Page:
The three measurements you've made each night give you three independent (and probably different) values for the total diameter of the Moon's image. Don't worry if these values differ by 0.1 or 0.2 mm or so; that's normal measurement uncertainty. But if one value is very different from the other two, you probably made some kind of mistake while taking that measurement. You should drop any obviously incorrect measurements before going on to analyze your observations.

For example, suppose you made three measurements, and found total diameters of 11.0 mm, 11.1 mm, and 11.2 mm. These values are all pretty close to one another, and you can average them to get 11.1 mm. On the other hand, suppose you found diameters of 10.1 mm, 11.0 mm, and 11.2 mm; while the last two values are reasonably close together, the first is very different. In this case, it's likely that the 10.1 mm value is incorrect, while the others are reliable and can be averaged to get 11.1 mm.

For each night, average all the values you think are reliable; the result is your best measurement of the diameter of the Moon's image that night. Call this average value d. Now to calculate the Moon's distance R, use this equation:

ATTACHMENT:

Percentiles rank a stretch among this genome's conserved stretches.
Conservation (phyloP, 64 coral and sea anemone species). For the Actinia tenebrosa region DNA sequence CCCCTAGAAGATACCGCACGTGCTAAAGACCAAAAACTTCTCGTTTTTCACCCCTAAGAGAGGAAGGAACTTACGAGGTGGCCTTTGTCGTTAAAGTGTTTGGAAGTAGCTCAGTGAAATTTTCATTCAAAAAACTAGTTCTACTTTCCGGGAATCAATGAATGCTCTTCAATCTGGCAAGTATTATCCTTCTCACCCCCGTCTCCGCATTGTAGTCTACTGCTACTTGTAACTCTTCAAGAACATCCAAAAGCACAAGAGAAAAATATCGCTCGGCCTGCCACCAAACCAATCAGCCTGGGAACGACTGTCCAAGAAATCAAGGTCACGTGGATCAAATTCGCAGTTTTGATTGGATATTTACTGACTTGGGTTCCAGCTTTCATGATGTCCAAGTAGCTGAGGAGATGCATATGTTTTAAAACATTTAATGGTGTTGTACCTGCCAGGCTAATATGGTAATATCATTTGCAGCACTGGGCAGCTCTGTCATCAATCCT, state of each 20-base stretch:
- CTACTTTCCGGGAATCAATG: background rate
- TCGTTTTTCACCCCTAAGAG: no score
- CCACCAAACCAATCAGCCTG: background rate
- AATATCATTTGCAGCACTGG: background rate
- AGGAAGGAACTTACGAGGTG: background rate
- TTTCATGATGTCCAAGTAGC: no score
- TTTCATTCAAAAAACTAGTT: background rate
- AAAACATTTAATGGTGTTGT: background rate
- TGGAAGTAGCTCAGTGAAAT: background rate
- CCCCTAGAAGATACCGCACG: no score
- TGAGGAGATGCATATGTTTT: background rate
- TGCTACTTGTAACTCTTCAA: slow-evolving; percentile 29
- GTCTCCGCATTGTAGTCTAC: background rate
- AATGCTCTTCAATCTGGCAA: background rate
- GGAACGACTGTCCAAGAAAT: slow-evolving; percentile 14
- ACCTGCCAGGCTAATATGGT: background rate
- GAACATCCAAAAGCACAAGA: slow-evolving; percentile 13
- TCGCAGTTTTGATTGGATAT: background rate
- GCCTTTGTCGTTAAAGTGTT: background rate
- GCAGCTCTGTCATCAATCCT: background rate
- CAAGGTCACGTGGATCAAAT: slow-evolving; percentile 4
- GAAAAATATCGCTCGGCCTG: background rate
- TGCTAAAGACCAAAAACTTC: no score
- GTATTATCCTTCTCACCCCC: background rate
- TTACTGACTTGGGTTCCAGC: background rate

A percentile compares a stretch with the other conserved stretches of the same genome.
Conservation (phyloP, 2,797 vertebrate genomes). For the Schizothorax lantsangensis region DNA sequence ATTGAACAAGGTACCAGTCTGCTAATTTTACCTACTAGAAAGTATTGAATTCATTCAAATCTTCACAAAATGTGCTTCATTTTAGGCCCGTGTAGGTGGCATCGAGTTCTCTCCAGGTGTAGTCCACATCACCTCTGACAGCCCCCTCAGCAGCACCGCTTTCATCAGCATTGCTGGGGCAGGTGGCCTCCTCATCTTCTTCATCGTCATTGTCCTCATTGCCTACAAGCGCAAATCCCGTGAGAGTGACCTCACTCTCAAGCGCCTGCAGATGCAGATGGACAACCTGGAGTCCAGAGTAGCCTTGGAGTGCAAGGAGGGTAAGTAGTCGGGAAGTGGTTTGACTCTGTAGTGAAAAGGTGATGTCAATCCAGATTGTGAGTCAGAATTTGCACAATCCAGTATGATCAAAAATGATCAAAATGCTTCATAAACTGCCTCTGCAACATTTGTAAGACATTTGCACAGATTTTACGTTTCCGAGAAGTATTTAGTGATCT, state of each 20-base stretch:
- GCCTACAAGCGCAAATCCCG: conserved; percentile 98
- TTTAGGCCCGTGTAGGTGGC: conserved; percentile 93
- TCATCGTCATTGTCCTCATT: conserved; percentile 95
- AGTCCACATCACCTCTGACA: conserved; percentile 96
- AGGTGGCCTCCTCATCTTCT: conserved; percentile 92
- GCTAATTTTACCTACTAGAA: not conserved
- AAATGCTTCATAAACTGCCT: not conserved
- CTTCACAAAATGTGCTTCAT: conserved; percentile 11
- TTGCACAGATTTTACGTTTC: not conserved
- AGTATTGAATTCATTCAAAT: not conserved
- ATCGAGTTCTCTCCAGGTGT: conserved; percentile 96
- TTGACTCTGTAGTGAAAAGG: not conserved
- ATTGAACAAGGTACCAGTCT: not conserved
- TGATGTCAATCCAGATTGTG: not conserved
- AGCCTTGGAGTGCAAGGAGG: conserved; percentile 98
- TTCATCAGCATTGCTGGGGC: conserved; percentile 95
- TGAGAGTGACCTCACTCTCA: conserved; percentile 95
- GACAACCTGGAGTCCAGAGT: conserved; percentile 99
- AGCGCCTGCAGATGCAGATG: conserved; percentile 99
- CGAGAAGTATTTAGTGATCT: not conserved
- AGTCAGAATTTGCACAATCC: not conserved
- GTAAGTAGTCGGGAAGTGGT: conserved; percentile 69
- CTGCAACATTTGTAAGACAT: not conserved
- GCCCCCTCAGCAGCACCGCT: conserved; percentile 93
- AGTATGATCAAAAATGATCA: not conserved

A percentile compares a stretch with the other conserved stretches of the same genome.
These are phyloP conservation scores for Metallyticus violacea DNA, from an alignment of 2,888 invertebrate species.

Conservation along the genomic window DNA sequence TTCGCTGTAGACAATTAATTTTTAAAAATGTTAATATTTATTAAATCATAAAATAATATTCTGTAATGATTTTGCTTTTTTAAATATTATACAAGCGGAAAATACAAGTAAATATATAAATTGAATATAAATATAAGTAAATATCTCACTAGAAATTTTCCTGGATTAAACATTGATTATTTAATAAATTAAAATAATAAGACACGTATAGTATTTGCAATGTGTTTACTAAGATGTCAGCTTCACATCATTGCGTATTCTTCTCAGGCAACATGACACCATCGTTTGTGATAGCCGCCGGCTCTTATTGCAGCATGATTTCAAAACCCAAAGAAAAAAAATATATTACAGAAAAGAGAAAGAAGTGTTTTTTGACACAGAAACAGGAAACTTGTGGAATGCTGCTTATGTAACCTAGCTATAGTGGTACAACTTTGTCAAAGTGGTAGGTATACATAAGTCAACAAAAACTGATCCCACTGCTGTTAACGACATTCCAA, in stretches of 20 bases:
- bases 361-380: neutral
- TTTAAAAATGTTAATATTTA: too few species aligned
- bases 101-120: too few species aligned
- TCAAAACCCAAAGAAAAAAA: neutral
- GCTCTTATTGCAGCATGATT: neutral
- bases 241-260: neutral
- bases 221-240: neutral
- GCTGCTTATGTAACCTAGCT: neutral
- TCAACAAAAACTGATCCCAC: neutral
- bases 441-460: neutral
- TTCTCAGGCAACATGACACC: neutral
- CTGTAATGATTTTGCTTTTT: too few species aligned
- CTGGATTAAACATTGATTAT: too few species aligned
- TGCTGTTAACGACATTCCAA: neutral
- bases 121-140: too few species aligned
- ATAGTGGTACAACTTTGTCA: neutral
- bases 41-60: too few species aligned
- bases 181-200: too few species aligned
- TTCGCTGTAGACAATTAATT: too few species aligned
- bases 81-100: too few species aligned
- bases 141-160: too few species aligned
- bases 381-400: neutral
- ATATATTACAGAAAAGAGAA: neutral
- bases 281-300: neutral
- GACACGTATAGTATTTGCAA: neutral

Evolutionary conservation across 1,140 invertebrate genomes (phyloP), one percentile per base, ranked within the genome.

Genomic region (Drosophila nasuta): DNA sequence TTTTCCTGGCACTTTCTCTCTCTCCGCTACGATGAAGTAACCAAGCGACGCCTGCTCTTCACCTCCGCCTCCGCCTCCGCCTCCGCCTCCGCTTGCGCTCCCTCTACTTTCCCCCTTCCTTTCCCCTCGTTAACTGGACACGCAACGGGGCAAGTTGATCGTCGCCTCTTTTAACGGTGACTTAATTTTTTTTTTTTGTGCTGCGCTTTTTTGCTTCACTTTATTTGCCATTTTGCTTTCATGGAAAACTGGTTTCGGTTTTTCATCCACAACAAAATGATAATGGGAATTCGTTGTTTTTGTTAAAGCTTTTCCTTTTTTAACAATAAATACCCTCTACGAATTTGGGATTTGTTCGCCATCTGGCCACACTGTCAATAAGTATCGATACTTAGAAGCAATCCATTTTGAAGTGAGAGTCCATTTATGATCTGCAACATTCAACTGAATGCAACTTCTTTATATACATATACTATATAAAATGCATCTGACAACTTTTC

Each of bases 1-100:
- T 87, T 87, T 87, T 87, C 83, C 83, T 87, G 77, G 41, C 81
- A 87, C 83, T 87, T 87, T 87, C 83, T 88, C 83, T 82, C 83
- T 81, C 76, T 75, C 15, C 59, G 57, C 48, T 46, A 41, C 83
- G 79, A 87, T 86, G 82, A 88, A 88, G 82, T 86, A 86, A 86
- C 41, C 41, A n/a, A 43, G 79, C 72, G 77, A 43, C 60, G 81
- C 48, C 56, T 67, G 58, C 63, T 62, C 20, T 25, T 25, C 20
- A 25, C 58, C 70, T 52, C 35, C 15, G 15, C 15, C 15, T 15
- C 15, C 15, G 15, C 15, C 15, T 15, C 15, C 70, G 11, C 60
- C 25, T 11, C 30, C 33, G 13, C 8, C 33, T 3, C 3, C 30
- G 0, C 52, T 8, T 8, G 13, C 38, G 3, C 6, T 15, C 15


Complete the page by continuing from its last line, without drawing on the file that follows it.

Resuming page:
R  =  D ×  F


Here F = 1200 mm is the focal length of the telescope's main mirror, and D = 3,476 km is the Moon's diameter. Since d and F both have units of millimeters, the ratio F/d is a pure number — the units of d and F cancel out. In fact, this ratio is also the ratio of the Moon's distance to its diameter. To get the Moon's actual distance, just multiply this ratio by the Moon's diameter.

An example may help make this clear. In Fig. 1, the Moon's image is d = 11.5 mm across. Using this value, we get F/d = 104.3 (look Mom, no units!). To find the Moon's distance in kilometers, you multiply F/d by the Moon's actual diameter D in kilometers; the result is R = 363,000 km, which is a reasonable distance for the Moon near perigee.

Once you've calculated R for each night, you can make a plot showing how the Moon's distance varies with time, using the blank graph we'll hand out in class. Unfortunately, the data points you'll have won't look like a smooth curve; there's too much time between measurements, and your graph won't include the half of each month when the Moon rises late at night. So we will take photographs of the Moon at other times throughout the semester, which you can measure in class. With these additional measurements, your graph should show a smooth variation in the Moon's distance with time.

To actually plot the Moon's orbit as an ellipse we would need more information. It's not enough to know how far away the Moon is; we also need to know the direction from the Earth to the Moon. However, the graph you've made can still be used to test Kepler's 1st law.



Joshua E. Barnes      (barnes at
Updated: 13 September 2011